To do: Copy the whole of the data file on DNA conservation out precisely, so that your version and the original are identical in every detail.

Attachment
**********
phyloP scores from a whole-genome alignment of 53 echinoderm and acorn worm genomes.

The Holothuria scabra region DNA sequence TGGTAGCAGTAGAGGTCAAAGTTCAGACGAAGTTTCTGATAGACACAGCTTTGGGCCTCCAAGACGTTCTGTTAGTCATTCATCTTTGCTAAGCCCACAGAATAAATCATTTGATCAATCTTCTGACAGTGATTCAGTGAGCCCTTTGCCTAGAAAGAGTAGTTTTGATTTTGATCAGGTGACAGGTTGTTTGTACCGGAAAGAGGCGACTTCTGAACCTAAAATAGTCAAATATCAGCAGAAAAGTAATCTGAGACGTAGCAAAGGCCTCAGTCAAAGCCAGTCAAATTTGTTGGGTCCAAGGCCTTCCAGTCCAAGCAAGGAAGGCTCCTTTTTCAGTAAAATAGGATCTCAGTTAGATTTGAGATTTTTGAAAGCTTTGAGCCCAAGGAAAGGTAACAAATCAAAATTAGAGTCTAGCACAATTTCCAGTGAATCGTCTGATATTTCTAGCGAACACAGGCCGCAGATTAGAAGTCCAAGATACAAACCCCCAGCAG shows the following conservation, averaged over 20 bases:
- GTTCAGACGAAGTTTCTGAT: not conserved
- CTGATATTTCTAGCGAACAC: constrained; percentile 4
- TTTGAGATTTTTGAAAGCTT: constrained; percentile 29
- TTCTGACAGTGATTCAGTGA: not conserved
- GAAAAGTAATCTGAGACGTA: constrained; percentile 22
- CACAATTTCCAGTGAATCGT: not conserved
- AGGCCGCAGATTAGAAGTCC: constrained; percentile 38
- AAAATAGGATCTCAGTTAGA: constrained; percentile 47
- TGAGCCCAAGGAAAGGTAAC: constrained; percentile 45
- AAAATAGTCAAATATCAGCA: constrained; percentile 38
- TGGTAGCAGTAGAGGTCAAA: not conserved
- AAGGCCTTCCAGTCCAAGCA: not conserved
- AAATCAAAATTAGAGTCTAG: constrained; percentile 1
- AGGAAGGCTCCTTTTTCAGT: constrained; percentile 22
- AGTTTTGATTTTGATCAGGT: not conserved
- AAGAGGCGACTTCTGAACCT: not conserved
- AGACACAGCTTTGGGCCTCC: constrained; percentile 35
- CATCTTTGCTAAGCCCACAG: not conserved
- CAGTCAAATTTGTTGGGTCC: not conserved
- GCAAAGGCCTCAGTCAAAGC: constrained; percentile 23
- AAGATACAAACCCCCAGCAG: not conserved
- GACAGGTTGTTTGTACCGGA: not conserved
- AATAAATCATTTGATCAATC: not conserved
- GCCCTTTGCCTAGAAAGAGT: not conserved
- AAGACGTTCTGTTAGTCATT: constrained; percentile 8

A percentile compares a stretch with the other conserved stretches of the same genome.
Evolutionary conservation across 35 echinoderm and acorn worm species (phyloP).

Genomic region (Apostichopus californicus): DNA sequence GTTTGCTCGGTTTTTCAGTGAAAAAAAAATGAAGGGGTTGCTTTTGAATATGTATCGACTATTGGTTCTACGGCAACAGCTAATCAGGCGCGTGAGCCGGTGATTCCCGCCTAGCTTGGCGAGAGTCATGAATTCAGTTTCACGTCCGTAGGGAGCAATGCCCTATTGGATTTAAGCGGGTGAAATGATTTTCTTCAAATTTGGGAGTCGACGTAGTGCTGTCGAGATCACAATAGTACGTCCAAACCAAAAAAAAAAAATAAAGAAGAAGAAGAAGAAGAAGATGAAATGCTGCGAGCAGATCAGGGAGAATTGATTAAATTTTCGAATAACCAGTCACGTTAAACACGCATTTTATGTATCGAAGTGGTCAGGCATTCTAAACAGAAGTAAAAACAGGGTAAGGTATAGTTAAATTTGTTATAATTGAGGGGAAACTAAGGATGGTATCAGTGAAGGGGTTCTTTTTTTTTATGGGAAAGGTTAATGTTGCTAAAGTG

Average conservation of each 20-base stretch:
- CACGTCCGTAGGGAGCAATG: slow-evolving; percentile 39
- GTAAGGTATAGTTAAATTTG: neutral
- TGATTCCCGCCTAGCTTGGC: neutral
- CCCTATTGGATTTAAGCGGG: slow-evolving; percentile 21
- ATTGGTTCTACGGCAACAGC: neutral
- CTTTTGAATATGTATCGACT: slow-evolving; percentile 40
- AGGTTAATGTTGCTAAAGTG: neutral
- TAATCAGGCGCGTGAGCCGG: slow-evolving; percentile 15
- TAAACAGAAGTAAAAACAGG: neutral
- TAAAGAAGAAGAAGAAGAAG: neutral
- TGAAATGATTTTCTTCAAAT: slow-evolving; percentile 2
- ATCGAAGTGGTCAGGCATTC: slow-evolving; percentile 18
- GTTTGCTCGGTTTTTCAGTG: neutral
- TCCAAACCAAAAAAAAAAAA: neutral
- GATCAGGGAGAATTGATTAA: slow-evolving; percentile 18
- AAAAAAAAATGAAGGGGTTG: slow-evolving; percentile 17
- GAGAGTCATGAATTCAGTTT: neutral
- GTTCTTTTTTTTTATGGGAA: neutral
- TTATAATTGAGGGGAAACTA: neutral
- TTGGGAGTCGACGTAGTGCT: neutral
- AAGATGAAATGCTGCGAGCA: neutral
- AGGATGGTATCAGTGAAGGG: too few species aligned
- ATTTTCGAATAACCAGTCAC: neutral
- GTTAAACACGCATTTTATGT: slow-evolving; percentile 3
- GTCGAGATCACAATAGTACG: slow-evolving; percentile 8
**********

phyloP scores from a whole-genome alignment of 53 echinoderm and acorn worm genomes.

The Holothuria scabra region DNA sequence TGGTAGCAGTAGAGGTCAAAGTTCAGACGAAGTTTCTGATAGACACAGCTTTGGGCCTCCAAGACGTTCTGTTAGTCATTCATCTTTGCTAAGCCCACAGAATAAATCATTTGATCAATCTTCTGACAGTGATTCAGTGAGCCCTTTGCCTAGAAAGAGTAGTTTTGATTTTGATCAGGTGACAGGTTGTTTGTACCGGAAAGAGGCGACTTCTGAACCTAAAATAGTCAAATATCAGCAGAAAAGTAATCTGAGACGTAGCAAAGGCCTCAGTCAAAGCCAGTCAAATTTGTTGGGTCCAAGGCCTTCCAGTCCAAGCAAGGAAGGCTCCTTTTTCAGTAAAATAGGATCTCAGTTAGATTTGAGATTTTTGAAAGCTTTGAGCCCAAGGAAAGGTAACAAATCAAAATTAGAGTCTAGCACAATTTCCAGTGAATCGTCTGATATTTCTAGCGAACACAGGCCGCAGATTAGAAGTCCAAGATACAAACCCCCAGCAG shows the following conservation, averaged over 20 bases:
- GTTCAGACGAAGTTTCTGAT: not conserved
- CTGATATTTCTAGCGAACAC: constrained; percentile 4
- TTTGAGATTTTTGAAAGCTT: constrained; percentile 29
- TTCTGACAGTGATTCAGTGA: not conserved
- GAAAAGTAATCTGAGACGTA: constrained; percentile 22
- CACAATTTCCAGTGAATCGT: not conserved
- AGGCCGCAGATTAGAAGTCC: constrained; percentile 38
- AAAATAGGATCTCAGTTAGA: constrained; percentile 47
- TGAGCCCAAGGAAAGGTAAC: constrained; percentile 45
- AAAATAGTCAAATATCAGCA: constrained; percentile 38
- TGGTAGCAGTAGAGGTCAAA: not conserved
- AAGGCCTTCCAGTCCAAGCA: not conserved
- AAATCAAAATTAGAGTCTAG: constrained; percentile 1
- AGGAAGGCTCCTTTTTCAGT: constrained; percentile 22
- AGTTTTGATTTTGATCAGGT: not conserved
- AAGAGGCGACTTCTGAACCT: not conserved
- AGACACAGCTTTGGGCCTCC: constrained; percentile 35
- CATCTTTGCTAAGCCCACAG: not conserved
- CAGTCAAATTTGTTGGGTCC: not conserved
- GCAAAGGCCTCAGTCAAAGC: constrained; percentile 23
- AAGATACAAACCCCCAGCAG: not conserved
- GACAGGTTGTTTGTACCGGA: not conserved
- AATAAATCATTTGATCAATC: not conserved
- GCCCTTTGCCTAGAAAGAGT: not conserved
- AAGACGTTCTGTTAGTCATT: constrained; percentile 8

A percentile compares a stretch with the other conserved stretches of the same genome.
Evolutionary conservation across 35 echinoderm and acorn worm species (phyloP).

Genomic region (Apostichopus californicus): DNA sequence GTTTGCTCGGTTTTTCAGTGAAAAAAAAATGAAGGGGTTGCTTTTGAATATGTATCGACTATTGGTTCTACGGCAACAGCTAATCAGGCGCGTGAGCCGGTGATTCCCGCCTAGCTTGGCGAGAGTCATGAATTCAGTTTCACGTCCGTAGGGAGCAATGCCCTATTGGATTTAAGCGGGTGAAATGATTTTCTTCAAATTTGGGAGTCGACGTAGTGCTGTCGAGATCACAATAGTACGTCCAAACCAAAAAAAAAAAATAAAGAAGAAGAAGAAGAAGAAGATGAAATGCTGCGAGCAGATCAGGGAGAATTGATTAAATTTTCGAATAACCAGTCACGTTAAACACGCATTTTATGTATCGAAGTGGTCAGGCATTCTAAACAGAAGTAAAAACAGGGTAAGGTATAGTTAAATTTGTTATAATTGAGGGGAAACTAAGGATGGTATCAGTGAAGGGGTTCTTTTTTTTTATGGGAAAGGTTAATGTTGCTAAAGTG

Average conservation of each 20-base stretch:
- CACGTCCGTAGGGAGCAATG: slow-evolving; percentile 39
- GTAAGGTATAGTTAAATTTG: neutral
- TGATTCCCGCCTAGCTTGGC: neutral
- CCCTATTGGATTTAAGCGGG: slow-evolving; percentile 21
- ATTGGTTCTACGGCAACAGC: neutral
- CTTTTGAATATGTATCGACT: slow-evolving; percentile 40
- AGGTTAATGTTGCTAAAGTG: neutral
- TAATCAGGCGCGTGAGCCGG: slow-evolving; percentile 15
- TAAACAGAAGTAAAAACAGG: neutral
- TAAAGAAGAAGAAGAAGAAG: neutral
- TGAAATGATTTTCTTCAAAT: slow-evolving; percentile 2
- ATCGAAGTGGTCAGGCATTC: slow-evolving; percentile 18
- GTTTGCTCGGTTTTTCAGTG: neutral
- TCCAAACCAAAAAAAAAAAA: neutral
- GATCAGGGAGAATTGATTAA: slow-evolving; percentile 18
- AAAAAAAAATGAAGGGGTTG: slow-evolving; percentile 17
- GAGAGTCATGAATTCAGTTT: neutral
- GTTCTTTTTTTTTATGGGAA: neutral
- TTATAATTGAGGGGAAACTA: neutral
- TTGGGAGTCGACGTAGTGCT: neutral
- AAGATGAAATGCTGCGAGCA: neutral
- AGGATGGTATCAGTGAAGGG: too few species aligned
- ATTTTCGAATAACCAGTCAC: neutral
- GTTAAACACGCATTTTATGT: slow-evolving; percentile 3
- GTCGAGATCACAATAGTACG: slow-evolving; percentile 8